The International Association of Privacy Professionals - Australia and New Zealand is a community of privacy professionals eager to meet, share and learn. It’s the place to engage with a regional and global network of people who are the privacy community. More than just a professional association, iappANZ provides a home for privacy professionals to learn and enrich their careers and share experiences.
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Latest News

  • The CJEU Ruling and Australia’s Data Retention Plans

    Following the Court of Justice of the EU (CJEU) ruling the EU’s Data Retention Directive violates EU law, Angela Daly and Sean Rintel of Electronic Frontiers Australia write for The Sydney Morning Herald that the ruling “comes at an important point in the data retention debate in Australia” in the midst of its own data retention discussions. Daly and Rintel suggest, “If the UK decides to include more accountability in its data retention implementation as a result of the CJEU ruling, this might bode well for Australian civil liberties—but given the fragmented response so far from European countries, arguably the time to look for models is over. It is time for Australians to take their own rights seriously.”
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  • ACCC Admits To Breach; Edwards To Meet with ACC

    The Australian Competition and Consumer Commission (ACCC) has released a statement indicating “personal data collected by several of its websites had been placed online," The Australian Financial Review reports. “The e-mail addresses of some subscribers to the ACCC’s information alert services were inadvertently made accessible online,” the ACCC said, noting the problem has been addressed but it is not clear how many users were affected. In a separate incident, Radio New Zealand News reports Privacy Commissioner John Edwards was scheduled to meet with Accident Compensation Corporation (ACC) “following revelations ACC sent sensitive information to prospective employers after its clients signed a privacy waiver form.” Meanwhile, Australian Privacy Commissioner Timothy Pilgrim “will not be investigating organisations vulnerable to Heartbleed, unless there are allegations that private information has been taken,” ZD Net reports. Also in Australia, a clinical picture-sharing app for smartphones and tablets is raising privacy concerns, and The Age reports, "Victorian Liberals have launched an investigation into an unprecedented privacy breach, whereby forces within its own ranks tried to manipulate a ballot determining control of the party's organisational wing.”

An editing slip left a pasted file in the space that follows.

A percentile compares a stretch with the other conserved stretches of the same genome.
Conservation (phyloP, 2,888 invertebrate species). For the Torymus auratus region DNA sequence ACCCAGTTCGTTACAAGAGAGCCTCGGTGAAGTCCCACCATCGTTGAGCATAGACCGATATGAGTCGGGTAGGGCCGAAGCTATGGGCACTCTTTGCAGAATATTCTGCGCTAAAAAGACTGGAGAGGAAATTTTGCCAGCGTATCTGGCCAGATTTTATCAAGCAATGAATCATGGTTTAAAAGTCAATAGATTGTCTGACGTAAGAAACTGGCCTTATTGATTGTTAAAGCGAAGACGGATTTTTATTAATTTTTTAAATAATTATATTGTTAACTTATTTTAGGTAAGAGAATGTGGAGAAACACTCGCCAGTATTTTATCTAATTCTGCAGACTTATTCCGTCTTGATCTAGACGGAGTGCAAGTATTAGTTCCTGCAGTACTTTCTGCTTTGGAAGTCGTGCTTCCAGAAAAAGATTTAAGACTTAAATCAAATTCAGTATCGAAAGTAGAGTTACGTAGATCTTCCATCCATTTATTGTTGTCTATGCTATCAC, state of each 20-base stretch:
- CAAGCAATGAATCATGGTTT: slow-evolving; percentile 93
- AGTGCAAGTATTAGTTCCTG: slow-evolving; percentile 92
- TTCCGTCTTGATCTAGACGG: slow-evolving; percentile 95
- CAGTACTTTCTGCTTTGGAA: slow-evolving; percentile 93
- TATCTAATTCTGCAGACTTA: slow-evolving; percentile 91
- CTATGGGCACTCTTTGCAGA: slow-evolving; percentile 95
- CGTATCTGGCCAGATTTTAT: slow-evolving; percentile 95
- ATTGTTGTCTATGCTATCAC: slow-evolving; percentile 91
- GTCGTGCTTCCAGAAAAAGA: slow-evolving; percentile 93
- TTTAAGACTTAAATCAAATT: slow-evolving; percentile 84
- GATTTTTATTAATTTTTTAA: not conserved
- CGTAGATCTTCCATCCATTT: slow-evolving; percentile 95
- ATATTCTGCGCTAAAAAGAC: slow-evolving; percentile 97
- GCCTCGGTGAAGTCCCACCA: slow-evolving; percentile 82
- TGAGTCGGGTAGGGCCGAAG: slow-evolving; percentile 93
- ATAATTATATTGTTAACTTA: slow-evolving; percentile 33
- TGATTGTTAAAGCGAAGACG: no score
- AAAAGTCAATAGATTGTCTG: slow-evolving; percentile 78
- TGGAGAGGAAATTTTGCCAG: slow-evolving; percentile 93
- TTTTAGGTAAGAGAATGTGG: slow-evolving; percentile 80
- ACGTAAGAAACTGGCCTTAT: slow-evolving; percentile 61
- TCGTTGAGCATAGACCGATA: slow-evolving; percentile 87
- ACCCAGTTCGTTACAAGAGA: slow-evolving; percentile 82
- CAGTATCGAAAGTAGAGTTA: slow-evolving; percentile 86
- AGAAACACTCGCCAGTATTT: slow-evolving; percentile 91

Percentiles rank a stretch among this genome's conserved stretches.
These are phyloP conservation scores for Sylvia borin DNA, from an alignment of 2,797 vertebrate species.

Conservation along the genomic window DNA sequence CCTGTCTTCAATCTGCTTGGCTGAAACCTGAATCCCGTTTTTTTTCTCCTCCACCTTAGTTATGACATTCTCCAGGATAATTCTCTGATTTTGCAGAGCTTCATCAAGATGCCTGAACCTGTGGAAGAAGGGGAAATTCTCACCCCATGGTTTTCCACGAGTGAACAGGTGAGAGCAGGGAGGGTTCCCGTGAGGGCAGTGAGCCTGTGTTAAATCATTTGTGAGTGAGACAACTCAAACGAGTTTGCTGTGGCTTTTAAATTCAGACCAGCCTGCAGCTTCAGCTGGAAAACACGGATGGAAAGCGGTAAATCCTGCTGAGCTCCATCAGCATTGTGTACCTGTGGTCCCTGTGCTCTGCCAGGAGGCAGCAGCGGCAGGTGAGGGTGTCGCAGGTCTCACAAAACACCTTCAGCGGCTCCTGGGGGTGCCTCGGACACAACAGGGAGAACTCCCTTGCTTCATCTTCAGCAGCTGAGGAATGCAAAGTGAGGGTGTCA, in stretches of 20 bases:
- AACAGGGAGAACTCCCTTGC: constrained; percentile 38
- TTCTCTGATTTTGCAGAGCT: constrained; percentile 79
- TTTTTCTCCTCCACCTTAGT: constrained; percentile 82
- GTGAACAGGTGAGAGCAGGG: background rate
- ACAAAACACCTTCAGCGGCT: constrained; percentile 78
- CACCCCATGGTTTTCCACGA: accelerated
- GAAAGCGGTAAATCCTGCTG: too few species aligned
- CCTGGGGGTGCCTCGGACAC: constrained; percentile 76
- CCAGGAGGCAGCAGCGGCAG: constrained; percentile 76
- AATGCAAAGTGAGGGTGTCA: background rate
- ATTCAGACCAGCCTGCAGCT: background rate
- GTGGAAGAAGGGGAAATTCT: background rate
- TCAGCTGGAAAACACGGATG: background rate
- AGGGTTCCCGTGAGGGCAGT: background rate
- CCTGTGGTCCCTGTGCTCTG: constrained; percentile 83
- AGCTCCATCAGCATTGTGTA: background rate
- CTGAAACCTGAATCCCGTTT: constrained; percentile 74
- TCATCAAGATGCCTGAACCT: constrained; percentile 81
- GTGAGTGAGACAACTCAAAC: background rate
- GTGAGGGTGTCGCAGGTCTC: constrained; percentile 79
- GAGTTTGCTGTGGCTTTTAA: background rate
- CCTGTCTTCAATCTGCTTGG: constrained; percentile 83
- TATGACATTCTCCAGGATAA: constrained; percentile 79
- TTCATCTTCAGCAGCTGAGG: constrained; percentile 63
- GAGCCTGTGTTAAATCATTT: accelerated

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  • Casinos, Others Consider Upgrading Facial Recognition Technology

    The South China Morning Post reports on casinos in Macau as well as companies in Hong Kong “looking to upgrade their face-recognition surveillance systems, making it easier for staff to know a customer's age, gender and spending habits the moment they walk in the door.” However, the report states, NEC, the company behind the technology “has refused to reveal basic details about the biometric system … raising concerns about potential privacy breaches and mistaken identity, also known as false positives.” Meiji University Prof. Andrew Adams cautions customers could find it “creepy” if staff members they’ve never met before begin greeting them by name.
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  • Opinion: Businesses Should Collect Data

    In a feature for The Nation, IPG Mediabrands Thailand’s Maas Virajoti writes about marketers’ focus on Big Data utilisation, suggesting the use of Big Data can benefit Thai companies as well. “A good example of a company that has successfully utilised Big Data is Walmart,” Virajoti writes, suggesting, “Walmart integrated the usage of Big Data to improve less popular brick-and-mortar stores in the midst of the e-commerce age. With Big Data, Walmart was able to preempt exactly what consumers wanted, needed and eventually craved.”
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